Embracing the L-word ...

Leftovers

April Leftovers  image

Believe it or not…Passover is just around the corner! 

Soon, we will all be preparing our homes for the holiday: cleaning out all of our chametz (leavened products), cooking for seder, and trying to come up with creative kosher for Passover meals. 

Passover is one of my favorite holidays, but it wasn't always that way. When I was growing up, I remember being so incredibly envious of my non-Jewish friends during the holiday. They could eat whatever they wanted. They weren't forced to bring matzah sandwiches to school for lunch, and they could enjoy the cupcakes that were brought in by a classmate whose birthday fell during the holiday. 

By the time we reached the last few nights of Passover, my body was craving anything that didn't contain matzah. It always felt like the only enjoyable days of the holiday were the ones containing a seder. The food was always better, and the table was overflowing with matzah ball soup, brisket, potato kugel, and matzah kugel.

But where did all of that food go after seder? I always wondered why we couldn't eat that well for the entirety of the holiday. Well, it turns out that you can. You may be asking yourself, "How is that possible"? There is one simple answer: Leftovers.

Yes, yes, I know…leftovers from the seder will not last until sundown on the last night. With some creativity, they will last you three or four days, and after that, there's just a few more days to go.

Leftovers are not everyone's cup of tea. Some members of your family may even run screaming from the dinner table the minute they hear the word. So, here are some creative ways to use seder leftovers (you won't even have to mention the L word to your family)!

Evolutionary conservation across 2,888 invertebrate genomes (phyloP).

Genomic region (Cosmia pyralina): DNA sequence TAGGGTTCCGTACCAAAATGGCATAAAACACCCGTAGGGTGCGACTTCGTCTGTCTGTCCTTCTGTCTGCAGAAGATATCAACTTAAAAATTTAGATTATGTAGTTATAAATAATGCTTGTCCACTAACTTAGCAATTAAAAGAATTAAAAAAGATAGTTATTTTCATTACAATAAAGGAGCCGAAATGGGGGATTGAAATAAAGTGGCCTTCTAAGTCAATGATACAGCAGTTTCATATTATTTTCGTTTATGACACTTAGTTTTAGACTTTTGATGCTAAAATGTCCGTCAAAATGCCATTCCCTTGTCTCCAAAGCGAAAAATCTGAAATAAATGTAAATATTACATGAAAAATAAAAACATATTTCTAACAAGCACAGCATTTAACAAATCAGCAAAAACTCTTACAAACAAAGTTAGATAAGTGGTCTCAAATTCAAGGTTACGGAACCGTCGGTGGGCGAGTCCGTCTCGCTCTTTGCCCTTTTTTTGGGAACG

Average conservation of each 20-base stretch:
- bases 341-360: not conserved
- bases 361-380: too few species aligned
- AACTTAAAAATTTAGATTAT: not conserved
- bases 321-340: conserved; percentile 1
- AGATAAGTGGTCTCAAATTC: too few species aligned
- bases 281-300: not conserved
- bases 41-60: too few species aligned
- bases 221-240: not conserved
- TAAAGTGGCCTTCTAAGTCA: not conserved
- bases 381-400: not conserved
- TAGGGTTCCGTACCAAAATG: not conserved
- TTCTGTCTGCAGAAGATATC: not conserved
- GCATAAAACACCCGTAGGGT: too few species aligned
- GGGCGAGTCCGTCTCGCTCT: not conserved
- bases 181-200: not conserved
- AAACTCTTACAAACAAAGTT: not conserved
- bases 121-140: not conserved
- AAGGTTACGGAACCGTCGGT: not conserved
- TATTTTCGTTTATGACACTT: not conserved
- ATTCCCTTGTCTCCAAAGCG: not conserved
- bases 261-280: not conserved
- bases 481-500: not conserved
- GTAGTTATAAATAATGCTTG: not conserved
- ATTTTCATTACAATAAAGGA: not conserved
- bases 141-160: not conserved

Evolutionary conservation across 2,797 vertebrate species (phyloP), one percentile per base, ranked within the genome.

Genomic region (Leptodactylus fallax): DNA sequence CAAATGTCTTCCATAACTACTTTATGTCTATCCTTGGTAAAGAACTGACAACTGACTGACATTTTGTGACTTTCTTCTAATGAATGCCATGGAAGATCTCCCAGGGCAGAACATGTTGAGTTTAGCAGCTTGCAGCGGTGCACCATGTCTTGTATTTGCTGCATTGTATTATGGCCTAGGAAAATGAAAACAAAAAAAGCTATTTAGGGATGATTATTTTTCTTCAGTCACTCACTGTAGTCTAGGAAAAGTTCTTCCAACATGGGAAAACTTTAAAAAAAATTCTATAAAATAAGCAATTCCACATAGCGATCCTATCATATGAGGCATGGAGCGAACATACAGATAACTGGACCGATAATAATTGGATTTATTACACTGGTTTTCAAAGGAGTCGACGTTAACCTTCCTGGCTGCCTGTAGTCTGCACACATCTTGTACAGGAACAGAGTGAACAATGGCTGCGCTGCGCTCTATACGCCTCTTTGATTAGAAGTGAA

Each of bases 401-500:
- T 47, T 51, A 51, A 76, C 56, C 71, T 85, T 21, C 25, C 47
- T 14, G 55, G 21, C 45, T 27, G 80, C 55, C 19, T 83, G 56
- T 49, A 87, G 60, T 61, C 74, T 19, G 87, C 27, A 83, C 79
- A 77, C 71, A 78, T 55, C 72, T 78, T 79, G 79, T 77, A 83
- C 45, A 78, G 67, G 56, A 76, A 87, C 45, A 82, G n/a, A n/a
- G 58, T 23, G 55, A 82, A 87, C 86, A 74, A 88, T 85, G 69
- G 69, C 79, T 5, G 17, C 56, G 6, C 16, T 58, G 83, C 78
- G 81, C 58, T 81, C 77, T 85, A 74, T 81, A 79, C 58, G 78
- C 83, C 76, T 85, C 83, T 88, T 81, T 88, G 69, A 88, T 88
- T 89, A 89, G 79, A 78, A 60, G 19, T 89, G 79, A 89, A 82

Brisket hash

Leftover brisket (I recommend ¼ pound per person)

1 red pepper

1 green pepper

1 large yellow onion

2 Russet potatoes, cubed

2 cups spinach

1 teaspoon cumin

½ teaspoon coriander

1 teaspoon smoked paprika

1 teaspoon kosher salt

½ teaspoon freshly cracked black pepper

1 tablespoon of avocado oil

  1. Dice the potatoes into 1-inch cubes. Boil in salted water until fork tender, about 7-10 minutes.
  2. While the potatoes are cooking, dice the peppers, onion, and brisket into similar size cubes. Preheat a cast iron pan over medium-high heat with 1 tablespoon of avocado oil.
  3. Toss in all ingredients, except the potatoes. Let cook for 5 minutes, stirring occasionally.
  4. Drain the potatoes and toss in the cast iron pan with all other ingredients. Cook for another 3-5 minutes, until potatoes begin to crisp.
  5. Serve immediately. 

Serving tip: Top with sliced avocado.! 

Charoset pancakes

2 eggs, separated

2 tablespoons matzah meal

1-2 tablespoons seltzer water

1 tablespoon granulated sugar

Leftover charoset

Butter 

  1. Crack the eggs. Separate the whites into one bowl and the yolks into another.
  2. Add the matzah meal and seltzer water to the yolk bowl. Stir to combine. Set aside for 5-10 minutes, this will allow time for the matzah meal to absorb some of the liquid.
  3. While the yolk mixture is resting, add the sugar to the bowl of egg whites and whip until stiff peaks form.
  4. Gently fold the egg whites into the yolk mixture.
  5. Heat a skillet over medium heat. Add ½ tablespoon of butter to the skillet. Once the butter begins to foam, pour ¼ cup of the pancake mixture into the pan. Let cook for 1 minute, then spoon 1 tablespoon of leftover charoset over the top of the pancake. Allow to cook for another 2 minutes.
  6. Flip the pancake and cook for an additional 1-2 minutes. 

Marissa Wojcik is the founder of the Jewish baking blog North Shore to South Bay (northshoretosouthbay.com), where she shares her modern and updated versions of beloved Jewish classics.  


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